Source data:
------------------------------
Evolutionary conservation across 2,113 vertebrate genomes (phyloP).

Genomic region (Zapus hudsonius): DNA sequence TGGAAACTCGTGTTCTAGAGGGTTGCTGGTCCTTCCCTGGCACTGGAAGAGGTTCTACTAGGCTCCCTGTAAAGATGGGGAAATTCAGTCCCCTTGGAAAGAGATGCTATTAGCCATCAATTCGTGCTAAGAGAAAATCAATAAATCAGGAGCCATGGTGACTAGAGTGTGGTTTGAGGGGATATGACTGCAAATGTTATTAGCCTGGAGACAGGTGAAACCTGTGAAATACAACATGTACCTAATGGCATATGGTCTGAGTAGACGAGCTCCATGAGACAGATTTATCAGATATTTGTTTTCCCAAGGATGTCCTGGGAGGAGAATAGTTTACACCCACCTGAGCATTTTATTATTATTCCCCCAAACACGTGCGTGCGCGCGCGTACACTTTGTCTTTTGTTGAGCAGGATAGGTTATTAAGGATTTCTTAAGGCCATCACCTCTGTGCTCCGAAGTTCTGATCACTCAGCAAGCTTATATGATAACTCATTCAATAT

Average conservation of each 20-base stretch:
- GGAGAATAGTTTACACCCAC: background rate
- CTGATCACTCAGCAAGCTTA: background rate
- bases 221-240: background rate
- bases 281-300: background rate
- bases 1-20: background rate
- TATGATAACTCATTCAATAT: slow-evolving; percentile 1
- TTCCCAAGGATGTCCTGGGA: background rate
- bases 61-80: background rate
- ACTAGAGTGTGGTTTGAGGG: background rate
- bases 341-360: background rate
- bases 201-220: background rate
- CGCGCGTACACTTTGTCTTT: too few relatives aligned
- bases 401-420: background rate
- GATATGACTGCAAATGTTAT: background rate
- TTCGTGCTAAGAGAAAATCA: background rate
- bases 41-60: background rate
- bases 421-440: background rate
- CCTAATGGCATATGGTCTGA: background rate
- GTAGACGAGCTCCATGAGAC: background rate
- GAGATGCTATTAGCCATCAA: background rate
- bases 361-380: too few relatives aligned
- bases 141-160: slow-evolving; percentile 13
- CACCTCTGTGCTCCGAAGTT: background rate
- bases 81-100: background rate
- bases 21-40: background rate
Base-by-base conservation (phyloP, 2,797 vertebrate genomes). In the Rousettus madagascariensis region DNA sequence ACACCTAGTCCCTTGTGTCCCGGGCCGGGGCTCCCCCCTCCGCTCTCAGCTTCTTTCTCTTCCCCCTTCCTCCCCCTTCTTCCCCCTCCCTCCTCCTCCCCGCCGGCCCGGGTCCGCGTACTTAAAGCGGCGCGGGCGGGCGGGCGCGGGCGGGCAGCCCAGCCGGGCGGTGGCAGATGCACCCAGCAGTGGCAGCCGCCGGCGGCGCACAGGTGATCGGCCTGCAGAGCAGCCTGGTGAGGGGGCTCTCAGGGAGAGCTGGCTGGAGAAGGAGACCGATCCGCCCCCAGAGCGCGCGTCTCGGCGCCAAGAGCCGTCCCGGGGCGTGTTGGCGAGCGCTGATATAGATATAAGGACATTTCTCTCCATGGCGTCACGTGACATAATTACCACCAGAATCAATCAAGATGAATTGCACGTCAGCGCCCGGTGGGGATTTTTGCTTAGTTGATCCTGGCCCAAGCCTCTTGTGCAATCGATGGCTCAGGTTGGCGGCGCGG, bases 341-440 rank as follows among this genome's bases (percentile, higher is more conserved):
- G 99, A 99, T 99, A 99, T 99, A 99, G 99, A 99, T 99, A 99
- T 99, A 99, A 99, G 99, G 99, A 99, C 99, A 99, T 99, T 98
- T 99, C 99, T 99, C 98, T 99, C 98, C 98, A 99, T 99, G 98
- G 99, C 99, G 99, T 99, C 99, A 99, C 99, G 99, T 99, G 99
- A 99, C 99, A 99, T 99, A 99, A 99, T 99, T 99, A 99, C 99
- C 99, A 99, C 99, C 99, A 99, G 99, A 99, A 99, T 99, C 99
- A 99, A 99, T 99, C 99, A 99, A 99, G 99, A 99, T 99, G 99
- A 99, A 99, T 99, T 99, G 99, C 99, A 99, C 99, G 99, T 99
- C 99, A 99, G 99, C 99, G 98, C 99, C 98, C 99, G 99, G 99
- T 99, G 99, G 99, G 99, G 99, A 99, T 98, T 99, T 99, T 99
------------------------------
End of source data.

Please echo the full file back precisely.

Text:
Evolutionary conservation across 2,113 vertebrate genomes (phyloP).

Genomic region (Zapus hudsonius): DNA sequence TGGAAACTCGTGTTCTAGAGGGTTGCTGGTCCTTCCCTGGCACTGGAAGAGGTTCTACTAGGCTCCCTGTAAAGATGGGGAAATTCAGTCCCCTTGGAAAGAGATGCTATTAGCCATCAATTCGTGCTAAGAGAAAATCAATAAATCAGGAGCCATGGTGACTAGAGTGTGGTTTGAGGGGATATGACTGCAAATGTTATTAGCCTGGAGACAGGTGAAACCTGTGAAATACAACATGTACCTAATGGCATATGGTCTGAGTAGACGAGCTCCATGAGACAGATTTATCAGATATTTGTTTTCCCAAGGATGTCCTGGGAGGAGAATAGTTTACACCCACCTGAGCATTTTATTATTATTCCCCCAAACACGTGCGTGCGCGCGCGTACACTTTGTCTTTTGTTGAGCAGGATAGGTTATTAAGGATTTCTTAAGGCCATCACCTCTGTGCTCCGAAGTTCTGATCACTCAGCAAGCTTATATGATAACTCATTCAATAT

Average conservation of each 20-base stretch:
- GGAGAATAGTTTACACCCAC: background rate
- CTGATCACTCAGCAAGCTTA: background rate
- bases 221-240: background rate
- bases 281-300: background rate
- bases 1-20: background rate
- TATGATAACTCATTCAATAT: slow-evolving; percentile 1
- TTCCCAAGGATGTCCTGGGA: background rate
- bases 61-80: background rate
- ACTAGAGTGTGGTTTGAGGG: background rate
- bases 341-360: background rate
- bases 201-220: background rate
- CGCGCGTACACTTTGTCTTT: too few relatives aligned
- bases 401-420: background rate
- GATATGACTGCAAATGTTAT: background rate
- TTCGTGCTAAGAGAAAATCA: background rate
- bases 41-60: background rate
- bases 421-440: background rate
- CCTAATGGCATATGGTCTGA: background rate
- GTAGACGAGCTCCATGAGAC: background rate
- GAGATGCTATTAGCCATCAA: background rate
- bases 361-380: too few relatives aligned
- bases 141-160: slow-evolving; percentile 13
- CACCTCTGTGCTCCGAAGTT: background rate
- bases 81-100: background rate
- bases 21-40: background rate
Base-by-base conservation (phyloP, 2,797 vertebrate genomes). In the Rousettus madagascariensis region DNA sequence ACACCTAGTCCCTTGTGTCCCGGGCCGGGGCTCCCCCCTCCGCTCTCAGCTTCTTTCTCTTCCCCCTTCCTCCCCCTTCTTCCCCCTCCCTCCTCCTCCCCGCCGGCCCGGGTCCGCGTACTTAAAGCGGCGCGGGCGGGCGGGCGCGGGCGGGCAGCCCAGCCGGGCGGTGGCAGATGCACCCAGCAGTGGCAGCCGCCGGCGGCGCACAGGTGATCGGCCTGCAGAGCAGCCTGGTGAGGGGGCTCTCAGGGAGAGCTGGCTGGAGAAGGAGACCGATCCGCCCCCAGAGCGCGCGTCTCGGCGCCAAGAGCCGTCCCGGGGCGTGTTGGCGAGCGCTGATATAGATATAAGGACATTTCTCTCCATGGCGTCACGTGACATAATTACCACCAGAATCAATCAAGATGAATTGCACGTCAGCGCCCGGTGGGGATTTTTGCTTAGTTGATCCTGGCCCAAGCCTCTTGTGCAATCGATGGCTCAGGTTGGCGGCGCGG, bases 341-440 rank as follows among this genome's bases (percentile, higher is more conserved):
- G 99, A 99, T 99, A 99, T 99, A 99, G 99, A 99, T 99, A 99
- T 99, A 99, A 99, G 99, G 99, A 99, C 99, A 99, T 99, T 98
- T 99, C 99, T 99, C 98, T 99, C 98, C 98, A 99, T 99, G 98
- G 99, C 99, G 99, T 99, C 99, A 99, C 99, G 99, T 99, G 99
- A 99, C 99, A 99, T 99, A 99, A 99, T 99, T 99, A 99, C 99
- C 99, A 99, C 99, C 99, A 99, G 99, A 99, A 99, T 99, C 99
- A 99, A 99, T 99, C 99, A 99, A 99, G 99, A 99, T 99, G 99
- A 99, A 99, T 99, T 99, G 99, C 99, A 99, C 99, G 99, T 99
- C 99, A 99, G 99, C 99, G 98, C 99, C 98, C 99, G 99, G 99
- T 99, G 99, G 99, G 99, G 99, A 99, T 98, T 99, T 99, T 99